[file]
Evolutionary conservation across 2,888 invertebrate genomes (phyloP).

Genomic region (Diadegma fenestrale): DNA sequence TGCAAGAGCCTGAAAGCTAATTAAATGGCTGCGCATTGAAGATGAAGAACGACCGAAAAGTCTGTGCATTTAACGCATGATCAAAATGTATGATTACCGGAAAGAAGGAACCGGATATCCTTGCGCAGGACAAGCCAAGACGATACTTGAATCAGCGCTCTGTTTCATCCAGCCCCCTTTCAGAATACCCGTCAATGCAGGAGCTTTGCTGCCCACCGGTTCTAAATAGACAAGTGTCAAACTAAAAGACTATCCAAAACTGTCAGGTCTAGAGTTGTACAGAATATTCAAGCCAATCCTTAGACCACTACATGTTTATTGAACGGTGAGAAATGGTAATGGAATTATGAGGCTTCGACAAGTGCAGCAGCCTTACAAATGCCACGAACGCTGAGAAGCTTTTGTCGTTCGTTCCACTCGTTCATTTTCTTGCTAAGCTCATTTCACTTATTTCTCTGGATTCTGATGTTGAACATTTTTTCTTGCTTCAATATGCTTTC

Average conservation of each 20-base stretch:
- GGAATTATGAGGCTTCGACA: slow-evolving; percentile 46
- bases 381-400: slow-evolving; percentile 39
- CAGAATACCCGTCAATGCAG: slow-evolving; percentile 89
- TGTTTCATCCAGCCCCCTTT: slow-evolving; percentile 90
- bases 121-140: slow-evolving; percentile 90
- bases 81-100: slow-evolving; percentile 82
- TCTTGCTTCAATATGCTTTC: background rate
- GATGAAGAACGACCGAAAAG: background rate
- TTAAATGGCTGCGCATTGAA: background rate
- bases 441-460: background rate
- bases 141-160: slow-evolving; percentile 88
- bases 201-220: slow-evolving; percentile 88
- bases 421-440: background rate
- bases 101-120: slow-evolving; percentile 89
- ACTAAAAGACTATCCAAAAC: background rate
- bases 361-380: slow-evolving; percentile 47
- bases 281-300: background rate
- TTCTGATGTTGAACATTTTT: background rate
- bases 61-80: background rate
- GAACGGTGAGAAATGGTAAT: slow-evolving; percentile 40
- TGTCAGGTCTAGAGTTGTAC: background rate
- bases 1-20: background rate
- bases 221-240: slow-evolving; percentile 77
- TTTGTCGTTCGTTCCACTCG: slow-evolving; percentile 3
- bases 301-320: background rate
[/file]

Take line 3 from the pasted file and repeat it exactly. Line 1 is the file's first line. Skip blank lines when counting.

Average conservation of each 20-base stretch: